The ABB FIA Formula E Championship is set to become an official and recognized FIA World Championship in 2020.
E-racing365 understands that procedures will shortly be put in place to ensure all criteria to have World Championship title status are met for a Season Seven (2020-21) renaming of the championship.
The use of World Championship status can only be granted to a series that has four ‘automobile makes’ participating on average over an entire season. The transition also incorporates specific commercial costs to entitle the granting of the status.
Plans have long since been considered by Formula E and specifically its chairman Alejandro Agag to join Formula 1, the FIA World Endurance Championship, the FIA World Rally Championship and the FIA World Rallycross Championship as an official ‘World Championship’ status series.
Negotiations between Formula E, the FIA and manufacturers have taken place across several seasons on the matter of becoming a fully-fledged World Championship.
E-racing365 revealed in October that a desire existed for the all-electric series to be granted the status.
Formula E Teams & Manufacturers Association chairman James Barclay says that Formula E, FETAMA and the FIA are currently working together to make the plans work.
“Alejandro said last year, there’s a plan to move towards the World Championship status so that’s absolutely a longer term plan,” Barclay told e-racing365 last month.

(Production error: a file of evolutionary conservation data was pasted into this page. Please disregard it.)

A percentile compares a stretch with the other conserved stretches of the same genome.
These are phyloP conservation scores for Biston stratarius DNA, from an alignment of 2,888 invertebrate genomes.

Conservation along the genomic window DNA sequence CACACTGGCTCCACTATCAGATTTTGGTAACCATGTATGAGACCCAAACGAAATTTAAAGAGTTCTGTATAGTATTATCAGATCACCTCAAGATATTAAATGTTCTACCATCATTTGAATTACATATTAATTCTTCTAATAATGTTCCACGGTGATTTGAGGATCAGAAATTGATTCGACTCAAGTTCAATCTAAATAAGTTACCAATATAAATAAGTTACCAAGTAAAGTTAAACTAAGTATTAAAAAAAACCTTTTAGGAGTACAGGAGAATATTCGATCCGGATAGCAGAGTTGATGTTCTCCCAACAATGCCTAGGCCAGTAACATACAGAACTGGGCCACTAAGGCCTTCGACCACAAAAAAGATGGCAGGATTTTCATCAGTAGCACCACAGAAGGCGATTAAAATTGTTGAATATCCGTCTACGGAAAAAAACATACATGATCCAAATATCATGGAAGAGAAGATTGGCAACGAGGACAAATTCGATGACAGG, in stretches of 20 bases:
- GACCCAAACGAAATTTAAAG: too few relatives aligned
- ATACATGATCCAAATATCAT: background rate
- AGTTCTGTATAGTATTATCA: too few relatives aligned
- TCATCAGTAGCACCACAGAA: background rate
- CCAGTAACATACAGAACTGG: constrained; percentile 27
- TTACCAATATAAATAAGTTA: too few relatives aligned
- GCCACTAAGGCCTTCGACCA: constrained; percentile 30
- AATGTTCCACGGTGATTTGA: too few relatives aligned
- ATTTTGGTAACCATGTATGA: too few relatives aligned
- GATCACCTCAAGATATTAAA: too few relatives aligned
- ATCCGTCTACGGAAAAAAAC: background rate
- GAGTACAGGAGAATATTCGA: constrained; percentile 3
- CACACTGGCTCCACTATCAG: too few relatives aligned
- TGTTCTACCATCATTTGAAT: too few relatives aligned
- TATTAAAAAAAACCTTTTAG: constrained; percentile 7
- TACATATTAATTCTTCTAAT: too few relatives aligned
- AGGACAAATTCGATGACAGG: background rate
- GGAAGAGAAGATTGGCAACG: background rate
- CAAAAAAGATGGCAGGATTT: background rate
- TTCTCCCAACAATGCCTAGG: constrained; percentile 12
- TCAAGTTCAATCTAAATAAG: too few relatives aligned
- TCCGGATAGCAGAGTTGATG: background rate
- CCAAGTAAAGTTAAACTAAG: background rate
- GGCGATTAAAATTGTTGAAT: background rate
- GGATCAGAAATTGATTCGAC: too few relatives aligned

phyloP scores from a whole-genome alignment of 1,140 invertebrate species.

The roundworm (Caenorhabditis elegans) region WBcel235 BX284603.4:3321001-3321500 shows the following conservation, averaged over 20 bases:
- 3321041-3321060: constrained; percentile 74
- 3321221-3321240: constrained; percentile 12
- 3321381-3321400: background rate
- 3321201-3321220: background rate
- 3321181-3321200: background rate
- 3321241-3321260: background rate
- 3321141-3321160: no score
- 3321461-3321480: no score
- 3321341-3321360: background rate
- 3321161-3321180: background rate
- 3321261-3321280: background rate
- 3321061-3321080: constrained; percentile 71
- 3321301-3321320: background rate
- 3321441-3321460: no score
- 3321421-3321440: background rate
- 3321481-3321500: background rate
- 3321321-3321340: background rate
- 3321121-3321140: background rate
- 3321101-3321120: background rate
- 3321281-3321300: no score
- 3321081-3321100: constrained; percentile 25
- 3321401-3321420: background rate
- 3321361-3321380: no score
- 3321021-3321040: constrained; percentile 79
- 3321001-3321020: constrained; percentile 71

“So, we’re in that process, working with the FIA, with Formula E, just to define when that will come into effect and what it would mean for the championship.”
Barclay suggested that longer term topics would also have to be addressed when the final protocol is completed next year.
“Longer term, there’s understanding, that we eventually need to move towards that but actually the implementation time is key so we need to plan accordingly for that and what that would mean for the championship,” explained Barclay.
There could also set to be a number of changes from a governance point of view, relating to technical and sporting aspects with the FIA.
This may also be reflected in changes to how the rules book is agreed on and the way it is officially formed.
“Moving on this path that we’re already on is very exciting, including taking the next step as well,” said Barclay.
“The key thing, is the decision on timing, when and that’s the conversations we’re having at the moment really constructively with the FIA.”